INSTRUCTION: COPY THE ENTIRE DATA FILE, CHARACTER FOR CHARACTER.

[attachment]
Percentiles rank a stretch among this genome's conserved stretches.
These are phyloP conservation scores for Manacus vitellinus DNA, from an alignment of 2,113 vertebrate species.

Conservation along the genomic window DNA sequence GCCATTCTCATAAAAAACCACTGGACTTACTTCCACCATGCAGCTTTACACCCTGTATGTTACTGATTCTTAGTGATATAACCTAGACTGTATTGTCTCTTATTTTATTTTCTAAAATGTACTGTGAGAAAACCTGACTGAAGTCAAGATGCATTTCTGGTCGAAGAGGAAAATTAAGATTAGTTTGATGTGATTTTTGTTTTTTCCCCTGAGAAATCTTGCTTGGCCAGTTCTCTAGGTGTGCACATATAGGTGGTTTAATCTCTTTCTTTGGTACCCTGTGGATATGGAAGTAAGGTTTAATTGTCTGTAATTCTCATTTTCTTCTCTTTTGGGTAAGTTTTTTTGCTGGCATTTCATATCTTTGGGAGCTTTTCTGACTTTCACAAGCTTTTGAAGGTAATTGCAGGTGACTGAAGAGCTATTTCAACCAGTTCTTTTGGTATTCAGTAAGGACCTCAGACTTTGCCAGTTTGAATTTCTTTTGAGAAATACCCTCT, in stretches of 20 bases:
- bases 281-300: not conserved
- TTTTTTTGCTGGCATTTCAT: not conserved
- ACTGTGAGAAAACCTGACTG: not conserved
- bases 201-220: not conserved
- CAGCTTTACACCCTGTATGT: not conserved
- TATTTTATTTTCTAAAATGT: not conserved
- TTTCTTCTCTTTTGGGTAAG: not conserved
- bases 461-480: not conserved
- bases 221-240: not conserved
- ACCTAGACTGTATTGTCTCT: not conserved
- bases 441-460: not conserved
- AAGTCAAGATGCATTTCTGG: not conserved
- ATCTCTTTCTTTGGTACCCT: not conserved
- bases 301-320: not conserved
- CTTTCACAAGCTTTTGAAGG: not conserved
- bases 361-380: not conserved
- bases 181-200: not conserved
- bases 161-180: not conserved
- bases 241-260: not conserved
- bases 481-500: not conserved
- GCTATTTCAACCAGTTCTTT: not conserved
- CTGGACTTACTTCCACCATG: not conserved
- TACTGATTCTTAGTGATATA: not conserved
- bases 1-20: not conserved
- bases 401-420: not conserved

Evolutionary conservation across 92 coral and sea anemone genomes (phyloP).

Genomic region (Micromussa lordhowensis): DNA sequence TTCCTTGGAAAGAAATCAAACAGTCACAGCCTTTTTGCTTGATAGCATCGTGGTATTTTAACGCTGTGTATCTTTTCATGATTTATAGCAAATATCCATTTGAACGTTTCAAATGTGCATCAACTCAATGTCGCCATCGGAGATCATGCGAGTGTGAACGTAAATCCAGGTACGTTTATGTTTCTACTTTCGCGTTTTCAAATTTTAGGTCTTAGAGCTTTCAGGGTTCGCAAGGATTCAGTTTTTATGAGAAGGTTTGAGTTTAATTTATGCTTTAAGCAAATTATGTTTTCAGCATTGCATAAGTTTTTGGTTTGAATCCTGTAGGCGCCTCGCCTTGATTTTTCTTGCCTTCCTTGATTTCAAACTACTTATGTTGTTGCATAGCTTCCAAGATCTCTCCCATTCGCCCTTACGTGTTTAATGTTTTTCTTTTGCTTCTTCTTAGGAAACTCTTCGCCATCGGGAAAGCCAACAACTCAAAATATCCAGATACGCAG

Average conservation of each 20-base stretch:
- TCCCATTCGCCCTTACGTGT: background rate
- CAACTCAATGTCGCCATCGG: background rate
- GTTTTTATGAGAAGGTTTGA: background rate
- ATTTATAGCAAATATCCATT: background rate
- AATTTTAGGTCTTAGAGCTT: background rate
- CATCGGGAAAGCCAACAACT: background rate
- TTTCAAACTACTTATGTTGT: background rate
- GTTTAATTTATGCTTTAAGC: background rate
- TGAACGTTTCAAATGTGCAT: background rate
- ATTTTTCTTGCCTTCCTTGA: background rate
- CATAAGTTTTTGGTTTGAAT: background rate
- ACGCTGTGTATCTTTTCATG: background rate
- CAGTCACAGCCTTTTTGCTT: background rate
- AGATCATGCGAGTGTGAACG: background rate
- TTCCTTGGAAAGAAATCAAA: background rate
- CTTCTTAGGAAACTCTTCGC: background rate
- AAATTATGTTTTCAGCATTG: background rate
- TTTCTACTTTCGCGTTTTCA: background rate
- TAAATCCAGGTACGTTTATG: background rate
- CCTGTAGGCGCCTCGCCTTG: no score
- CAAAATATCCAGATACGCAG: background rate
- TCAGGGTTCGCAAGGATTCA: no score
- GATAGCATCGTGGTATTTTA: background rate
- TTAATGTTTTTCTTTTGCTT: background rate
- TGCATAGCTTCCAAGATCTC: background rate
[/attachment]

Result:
Percentiles rank a stretch among this genome's conserved stretches.
These are phyloP conservation scores for Manacus vitellinus DNA, from an alignment of 2,113 vertebrate species.

Conservation along the genomic window DNA sequence GCCATTCTCATAAAAAACCACTGGACTTACTTCCACCATGCAGCTTTACACCCTGTATGTTACTGATTCTTAGTGATATAACCTAGACTGTATTGTCTCTTATTTTATTTTCTAAAATGTACTGTGAGAAAACCTGACTGAAGTCAAGATGCATTTCTGGTCGAAGAGGAAAATTAAGATTAGTTTGATGTGATTTTTGTTTTTTCCCCTGAGAAATCTTGCTTGGCCAGTTCTCTAGGTGTGCACATATAGGTGGTTTAATCTCTTTCTTTGGTACCCTGTGGATATGGAAGTAAGGTTTAATTGTCTGTAATTCTCATTTTCTTCTCTTTTGGGTAAGTTTTTTTGCTGGCATTTCATATCTTTGGGAGCTTTTCTGACTTTCACAAGCTTTTGAAGGTAATTGCAGGTGACTGAAGAGCTATTTCAACCAGTTCTTTTGGTATTCAGTAAGGACCTCAGACTTTGCCAGTTTGAATTTCTTTTGAGAAATACCCTCT, in stretches of 20 bases:
- bases 281-300: not conserved
- TTTTTTTGCTGGCATTTCAT: not conserved
- ACTGTGAGAAAACCTGACTG: not conserved
- bases 201-220: not conserved
- CAGCTTTACACCCTGTATGT: not conserved
- TATTTTATTTTCTAAAATGT: not conserved
- TTTCTTCTCTTTTGGGTAAG: not conserved
- bases 461-480: not conserved
- bases 221-240: not conserved
- ACCTAGACTGTATTGTCTCT: not conserved
- bases 441-460: not conserved
- AAGTCAAGATGCATTTCTGG: not conserved
- ATCTCTTTCTTTGGTACCCT: not conserved
- bases 301-320: not conserved
- CTTTCACAAGCTTTTGAAGG: not conserved
- bases 361-380: not conserved
- bases 181-200: not conserved
- bases 161-180: not conserved
- bases 241-260: not conserved
- bases 481-500: not conserved
- GCTATTTCAACCAGTTCTTT: not conserved
- CTGGACTTACTTCCACCATG: not conserved
- TACTGATTCTTAGTGATATA: not conserved
- bases 1-20: not conserved
- bases 401-420: not conserved

Evolutionary conservation across 92 coral and sea anemone genomes (phyloP).

Genomic region (Micromussa lordhowensis): DNA sequence TTCCTTGGAAAGAAATCAAACAGTCACAGCCTTTTTGCTTGATAGCATCGTGGTATTTTAACGCTGTGTATCTTTTCATGATTTATAGCAAATATCCATTTGAACGTTTCAAATGTGCATCAACTCAATGTCGCCATCGGAGATCATGCGAGTGTGAACGTAAATCCAGGTACGTTTATGTTTCTACTTTCGCGTTTTCAAATTTTAGGTCTTAGAGCTTTCAGGGTTCGCAAGGATTCAGTTTTTATGAGAAGGTTTGAGTTTAATTTATGCTTTAAGCAAATTATGTTTTCAGCATTGCATAAGTTTTTGGTTTGAATCCTGTAGGCGCCTCGCCTTGATTTTTCTTGCCTTCCTTGATTTCAAACTACTTATGTTGTTGCATAGCTTCCAAGATCTCTCCCATTCGCCCTTACGTGTTTAATGTTTTTCTTTTGCTTCTTCTTAGGAAACTCTTCGCCATCGGGAAAGCCAACAACTCAAAATATCCAGATACGCAG

Average conservation of each 20-base stretch:
- TCCCATTCGCCCTTACGTGT: background rate
- CAACTCAATGTCGCCATCGG: background rate
- GTTTTTATGAGAAGGTTTGA: background rate
- ATTTATAGCAAATATCCATT: background rate
- AATTTTAGGTCTTAGAGCTT: background rate
- CATCGGGAAAGCCAACAACT: background rate
- TTTCAAACTACTTATGTTGT: background rate
- GTTTAATTTATGCTTTAAGC: background rate
- TGAACGTTTCAAATGTGCAT: background rate
- ATTTTTCTTGCCTTCCTTGA: background rate
- CATAAGTTTTTGGTTTGAAT: background rate
- ACGCTGTGTATCTTTTCATG: background rate
- CAGTCACAGCCTTTTTGCTT: background rate
- AGATCATGCGAGTGTGAACG: background rate
- TTCCTTGGAAAGAAATCAAA: background rate
- CTTCTTAGGAAACTCTTCGC: background rate
- AAATTATGTTTTCAGCATTG: background rate
- TTTCTACTTTCGCGTTTTCA: background rate
- TAAATCCAGGTACGTTTATG: background rate
- CCTGTAGGCGCCTCGCCTTG: no score
- CAAAATATCCAGATACGCAG: background rate
- TCAGGGTTCGCAAGGATTCA: no score
- GATAGCATCGTGGTATTTTA: background rate
- TTAATGTTTTTCTTTTGCTT: background rate
- TGCATAGCTTCCAAGATCTC: background rate